Phillips's most recent auction has seen some less traditional pieces come up for sale. This is not the usual onslaught of Patek Phillipe 1513's or tropical 6263's, as this auction celebrates the incredible watchmaking we have witnessed in the past 20 years. Whilst the two aforementioned names of Rolex and Patek are involved, let us take a look at my top 3 picks from other brands...
Phillipe Dufour Simplicity
The conversation around the best watchmakers in the world for me involves these three names: Roger Smith, Rexhep Rexhepi and Phillipe Dufour. Phillipe Dufour is unlike any other watchmaker. He works out of a tiny Swiss workshop, reclusively smoking a pipe and making possible the best time only wristwatches of all time.
His flagship watch, the Simplicity, was a project started 20 years ago. Phillipe's aim was to make 200 watches, and that was it. As a result, anyone lucky enough to have got on the list is the owner of one of the most exclusive and architecturally significant watches of all time. And anyone who did not make the list has had to wait for one to come up on the second-hand market, which so far X number have done, which you can all see below.
To commemorate the end of the line of Simplicities and the 20th anniversary, Dufour made a limited edition of 20 pieces. 7 in Rose Gold, 7 in White Gold, and 7 in Platinum. The one offered at the Phillips Auction is number 00/20, which is taken away from the run to make the 20 pieces. This example is featured in Rose Gold, and as you can see from the photos below, is just spectacular. As with any watch that Dufour touches, the movement is the undisputed star of the show. This Anniversary Simplicity is no exception. Everything from the subtle red rubies, the gentle curvature of the bridges, and the hand-applied Geneva waves culminate in a masterpiece of handcrafting.
I have no words... Just look at that thing
The estimate for this piece was a conservative CHF200,000 - 400,000. To the untrained eye, this may seem like a ludicrous amount for what is when you boil it down a three-hand, time-only wristwatch. However, the exclusivity of the piece itself, and the pure genius of the hands behind them, more than justifies the cost. The hammer price (including fees) was an eye-watering but not surprising, CHF1,361,000 (£1,134,000)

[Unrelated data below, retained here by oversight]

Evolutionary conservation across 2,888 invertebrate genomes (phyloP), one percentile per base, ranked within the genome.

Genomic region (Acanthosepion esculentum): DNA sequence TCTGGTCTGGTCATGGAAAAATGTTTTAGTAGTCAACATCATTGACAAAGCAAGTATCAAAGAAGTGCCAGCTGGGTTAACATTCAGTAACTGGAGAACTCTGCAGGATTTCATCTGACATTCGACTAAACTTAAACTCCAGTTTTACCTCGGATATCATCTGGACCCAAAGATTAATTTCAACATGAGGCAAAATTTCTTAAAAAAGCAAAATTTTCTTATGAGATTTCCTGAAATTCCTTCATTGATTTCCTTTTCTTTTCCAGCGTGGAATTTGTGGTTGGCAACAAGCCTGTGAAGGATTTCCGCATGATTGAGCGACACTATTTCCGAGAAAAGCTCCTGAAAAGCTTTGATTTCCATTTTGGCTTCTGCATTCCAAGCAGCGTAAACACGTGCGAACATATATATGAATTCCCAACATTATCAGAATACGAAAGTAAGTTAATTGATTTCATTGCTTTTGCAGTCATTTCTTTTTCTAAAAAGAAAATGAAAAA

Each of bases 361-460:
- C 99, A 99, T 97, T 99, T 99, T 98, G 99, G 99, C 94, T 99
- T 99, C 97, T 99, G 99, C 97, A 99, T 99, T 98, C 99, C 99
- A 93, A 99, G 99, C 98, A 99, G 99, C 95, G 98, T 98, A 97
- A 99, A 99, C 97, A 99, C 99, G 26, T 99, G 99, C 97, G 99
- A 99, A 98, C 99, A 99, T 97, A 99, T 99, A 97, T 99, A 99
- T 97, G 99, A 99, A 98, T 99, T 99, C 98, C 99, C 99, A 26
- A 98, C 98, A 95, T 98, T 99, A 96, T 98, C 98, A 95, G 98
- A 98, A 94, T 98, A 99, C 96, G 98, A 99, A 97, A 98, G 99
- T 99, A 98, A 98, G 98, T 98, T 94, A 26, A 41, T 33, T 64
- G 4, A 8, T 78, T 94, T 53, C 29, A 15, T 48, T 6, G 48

Urwerk is one of the coolest high-end independents around. In their 20 year history, they have developed a reputation for the unusual and bonkers case design and ways of displaying the time. One of their earliest models, the UR-103, is the watch in question that just sold in this auction.
This particular model was released in 2003. Unlike their previous two models, the UR-101 & 102, this watch completely broke tradition with its unusual rectangular and curved case design. The top of the case, with its cut lines running from 12 to 6, gives off an incredibly industrial, slightly Mad-Max vibe. Outside of the unusual case design, the method for displaying the time was also something very groundbreaking. A core design value of Urwerk is its use of rotating 'satellite' disks to display the time and this piece was one of the first to do it. The hours are mounted on three 'hands' within a cage that rotates as the 'hands' turn and this leads the hours to change. The seconds are displayed on a smiley face-shaped panel at the 6 o'clock position upon which an arrow moves from left to right to display the minutes.